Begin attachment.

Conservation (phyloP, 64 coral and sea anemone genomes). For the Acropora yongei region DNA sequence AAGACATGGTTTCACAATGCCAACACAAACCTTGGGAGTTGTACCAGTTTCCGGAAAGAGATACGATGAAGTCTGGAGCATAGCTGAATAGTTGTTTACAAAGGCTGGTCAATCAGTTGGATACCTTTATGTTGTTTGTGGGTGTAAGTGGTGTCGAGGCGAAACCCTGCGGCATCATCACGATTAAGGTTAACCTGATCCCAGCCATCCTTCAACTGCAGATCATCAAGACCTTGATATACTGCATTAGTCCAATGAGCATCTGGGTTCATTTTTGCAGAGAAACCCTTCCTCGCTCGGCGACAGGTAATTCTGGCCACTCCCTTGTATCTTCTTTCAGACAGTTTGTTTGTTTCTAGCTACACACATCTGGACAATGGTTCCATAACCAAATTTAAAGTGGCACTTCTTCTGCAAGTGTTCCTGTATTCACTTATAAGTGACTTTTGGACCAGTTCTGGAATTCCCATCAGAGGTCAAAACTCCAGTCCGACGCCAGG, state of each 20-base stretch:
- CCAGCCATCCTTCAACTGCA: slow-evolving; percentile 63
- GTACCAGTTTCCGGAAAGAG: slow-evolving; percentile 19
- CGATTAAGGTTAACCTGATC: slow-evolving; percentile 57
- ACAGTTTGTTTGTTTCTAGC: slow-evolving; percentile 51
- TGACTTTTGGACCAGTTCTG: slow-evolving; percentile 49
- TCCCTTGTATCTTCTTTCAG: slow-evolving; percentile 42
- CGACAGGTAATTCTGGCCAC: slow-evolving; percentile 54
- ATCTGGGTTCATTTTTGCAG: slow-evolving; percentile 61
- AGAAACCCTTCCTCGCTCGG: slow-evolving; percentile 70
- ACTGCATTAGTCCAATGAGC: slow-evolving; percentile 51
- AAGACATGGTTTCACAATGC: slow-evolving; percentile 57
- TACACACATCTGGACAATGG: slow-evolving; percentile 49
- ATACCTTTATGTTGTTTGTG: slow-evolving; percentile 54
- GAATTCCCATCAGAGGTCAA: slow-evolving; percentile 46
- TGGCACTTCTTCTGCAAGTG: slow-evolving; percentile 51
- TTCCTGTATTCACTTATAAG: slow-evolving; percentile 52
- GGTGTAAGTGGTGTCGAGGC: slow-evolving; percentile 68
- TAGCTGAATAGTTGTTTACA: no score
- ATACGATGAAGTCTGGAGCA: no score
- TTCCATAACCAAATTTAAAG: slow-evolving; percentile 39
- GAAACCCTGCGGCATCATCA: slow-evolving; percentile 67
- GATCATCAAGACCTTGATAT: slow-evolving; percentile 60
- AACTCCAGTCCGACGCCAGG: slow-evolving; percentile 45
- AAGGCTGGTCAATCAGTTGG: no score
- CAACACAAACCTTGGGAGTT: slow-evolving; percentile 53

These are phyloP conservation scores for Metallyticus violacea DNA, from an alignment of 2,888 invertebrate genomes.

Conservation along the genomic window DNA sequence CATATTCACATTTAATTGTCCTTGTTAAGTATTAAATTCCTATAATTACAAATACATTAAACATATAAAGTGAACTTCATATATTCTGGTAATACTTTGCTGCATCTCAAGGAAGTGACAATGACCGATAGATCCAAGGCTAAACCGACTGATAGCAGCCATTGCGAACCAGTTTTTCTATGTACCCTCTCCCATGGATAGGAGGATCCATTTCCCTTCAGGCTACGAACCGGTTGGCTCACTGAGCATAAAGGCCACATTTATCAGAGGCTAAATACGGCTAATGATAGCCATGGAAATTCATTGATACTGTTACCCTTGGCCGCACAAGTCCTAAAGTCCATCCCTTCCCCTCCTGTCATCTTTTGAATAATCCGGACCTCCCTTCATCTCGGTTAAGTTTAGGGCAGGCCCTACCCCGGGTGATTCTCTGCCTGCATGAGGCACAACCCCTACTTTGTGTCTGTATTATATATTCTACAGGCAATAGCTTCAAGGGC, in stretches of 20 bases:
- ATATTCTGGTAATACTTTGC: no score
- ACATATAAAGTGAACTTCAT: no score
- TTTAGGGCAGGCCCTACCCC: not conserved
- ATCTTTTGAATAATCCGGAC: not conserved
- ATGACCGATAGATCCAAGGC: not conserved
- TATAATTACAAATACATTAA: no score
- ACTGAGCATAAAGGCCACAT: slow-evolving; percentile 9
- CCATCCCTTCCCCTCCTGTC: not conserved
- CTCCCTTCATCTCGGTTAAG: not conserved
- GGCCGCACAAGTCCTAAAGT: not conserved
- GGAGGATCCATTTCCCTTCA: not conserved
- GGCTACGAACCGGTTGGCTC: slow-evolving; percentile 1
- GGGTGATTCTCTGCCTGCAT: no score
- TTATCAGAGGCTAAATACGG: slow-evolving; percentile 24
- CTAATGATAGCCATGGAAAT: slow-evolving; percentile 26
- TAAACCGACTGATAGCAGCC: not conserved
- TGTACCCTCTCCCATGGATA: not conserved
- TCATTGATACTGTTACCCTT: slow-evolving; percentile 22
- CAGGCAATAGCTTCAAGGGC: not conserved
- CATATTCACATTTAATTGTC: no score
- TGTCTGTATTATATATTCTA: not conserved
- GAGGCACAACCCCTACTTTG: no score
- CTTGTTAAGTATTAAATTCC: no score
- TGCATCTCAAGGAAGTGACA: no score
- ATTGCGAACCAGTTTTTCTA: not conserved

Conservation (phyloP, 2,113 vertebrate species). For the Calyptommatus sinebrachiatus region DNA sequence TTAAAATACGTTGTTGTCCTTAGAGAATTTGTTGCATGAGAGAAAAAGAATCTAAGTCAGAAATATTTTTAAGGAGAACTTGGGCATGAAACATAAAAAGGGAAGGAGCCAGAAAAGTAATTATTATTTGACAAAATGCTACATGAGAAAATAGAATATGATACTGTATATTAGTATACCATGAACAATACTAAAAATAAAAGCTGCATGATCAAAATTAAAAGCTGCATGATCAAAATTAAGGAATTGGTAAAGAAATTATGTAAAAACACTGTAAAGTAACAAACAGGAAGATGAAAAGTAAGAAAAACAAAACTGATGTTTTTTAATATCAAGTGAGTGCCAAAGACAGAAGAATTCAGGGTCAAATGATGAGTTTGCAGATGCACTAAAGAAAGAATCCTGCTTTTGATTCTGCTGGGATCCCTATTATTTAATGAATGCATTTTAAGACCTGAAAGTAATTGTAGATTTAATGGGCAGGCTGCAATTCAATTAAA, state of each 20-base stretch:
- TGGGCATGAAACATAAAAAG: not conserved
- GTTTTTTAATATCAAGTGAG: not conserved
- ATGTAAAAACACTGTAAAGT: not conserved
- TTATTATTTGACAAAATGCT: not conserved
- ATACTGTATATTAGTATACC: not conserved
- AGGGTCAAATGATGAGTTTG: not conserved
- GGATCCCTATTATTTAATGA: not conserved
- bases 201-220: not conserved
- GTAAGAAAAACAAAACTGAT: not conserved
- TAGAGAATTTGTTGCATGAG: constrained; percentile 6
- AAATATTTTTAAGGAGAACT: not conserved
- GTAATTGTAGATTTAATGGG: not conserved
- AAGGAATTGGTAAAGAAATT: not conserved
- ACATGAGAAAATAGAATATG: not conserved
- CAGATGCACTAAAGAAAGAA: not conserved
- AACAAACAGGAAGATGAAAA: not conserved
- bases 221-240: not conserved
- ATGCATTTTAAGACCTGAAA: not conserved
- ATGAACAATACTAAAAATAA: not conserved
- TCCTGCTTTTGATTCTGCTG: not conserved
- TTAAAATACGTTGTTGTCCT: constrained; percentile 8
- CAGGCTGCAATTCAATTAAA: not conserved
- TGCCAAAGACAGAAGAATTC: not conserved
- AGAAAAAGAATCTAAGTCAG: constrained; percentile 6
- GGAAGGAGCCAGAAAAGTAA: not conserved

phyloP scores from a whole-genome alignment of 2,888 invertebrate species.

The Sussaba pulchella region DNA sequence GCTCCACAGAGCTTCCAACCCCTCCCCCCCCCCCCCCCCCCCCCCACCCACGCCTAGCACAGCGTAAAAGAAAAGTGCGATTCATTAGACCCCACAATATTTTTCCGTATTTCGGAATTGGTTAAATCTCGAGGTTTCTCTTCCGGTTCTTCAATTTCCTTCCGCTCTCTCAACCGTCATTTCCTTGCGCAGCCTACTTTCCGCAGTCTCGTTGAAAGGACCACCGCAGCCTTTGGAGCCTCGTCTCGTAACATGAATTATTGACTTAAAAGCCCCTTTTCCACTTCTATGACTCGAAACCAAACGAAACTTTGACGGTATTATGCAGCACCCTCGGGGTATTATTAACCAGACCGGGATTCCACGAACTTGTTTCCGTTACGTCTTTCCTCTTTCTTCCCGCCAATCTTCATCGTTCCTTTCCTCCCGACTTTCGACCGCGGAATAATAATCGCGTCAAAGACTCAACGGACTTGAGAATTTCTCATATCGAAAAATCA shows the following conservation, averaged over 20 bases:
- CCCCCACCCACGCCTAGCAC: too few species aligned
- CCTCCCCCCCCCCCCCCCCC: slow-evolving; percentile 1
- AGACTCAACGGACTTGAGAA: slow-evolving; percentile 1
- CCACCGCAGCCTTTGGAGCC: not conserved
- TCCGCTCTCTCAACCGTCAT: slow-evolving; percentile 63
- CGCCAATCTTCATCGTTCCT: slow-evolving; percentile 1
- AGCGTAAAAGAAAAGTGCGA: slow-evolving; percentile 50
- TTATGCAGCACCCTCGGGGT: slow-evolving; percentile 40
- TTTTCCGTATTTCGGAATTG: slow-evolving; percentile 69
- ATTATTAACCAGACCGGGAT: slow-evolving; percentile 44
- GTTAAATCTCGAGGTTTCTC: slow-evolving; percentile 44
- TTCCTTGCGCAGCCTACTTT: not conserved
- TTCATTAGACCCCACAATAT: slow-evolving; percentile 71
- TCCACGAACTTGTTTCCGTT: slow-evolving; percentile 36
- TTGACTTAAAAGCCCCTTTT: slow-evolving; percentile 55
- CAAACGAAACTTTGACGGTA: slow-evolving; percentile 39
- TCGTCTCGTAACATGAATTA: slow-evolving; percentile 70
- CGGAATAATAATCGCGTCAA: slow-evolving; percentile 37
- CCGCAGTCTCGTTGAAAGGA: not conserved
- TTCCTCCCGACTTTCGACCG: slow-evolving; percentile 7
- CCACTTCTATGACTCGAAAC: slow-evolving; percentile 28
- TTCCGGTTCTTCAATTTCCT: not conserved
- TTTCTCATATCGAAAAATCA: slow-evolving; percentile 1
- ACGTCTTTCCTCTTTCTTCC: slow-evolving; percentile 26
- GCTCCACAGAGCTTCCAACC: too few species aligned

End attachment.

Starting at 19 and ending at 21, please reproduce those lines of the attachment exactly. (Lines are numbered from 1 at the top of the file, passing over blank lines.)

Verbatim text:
- TAGCTGAATAGTTGTTTACA: no score
- ATACGATGAAGTCTGGAGCA: no score
- TTCCATAACCAAATTTAAAG: slow-evolving; percentile 39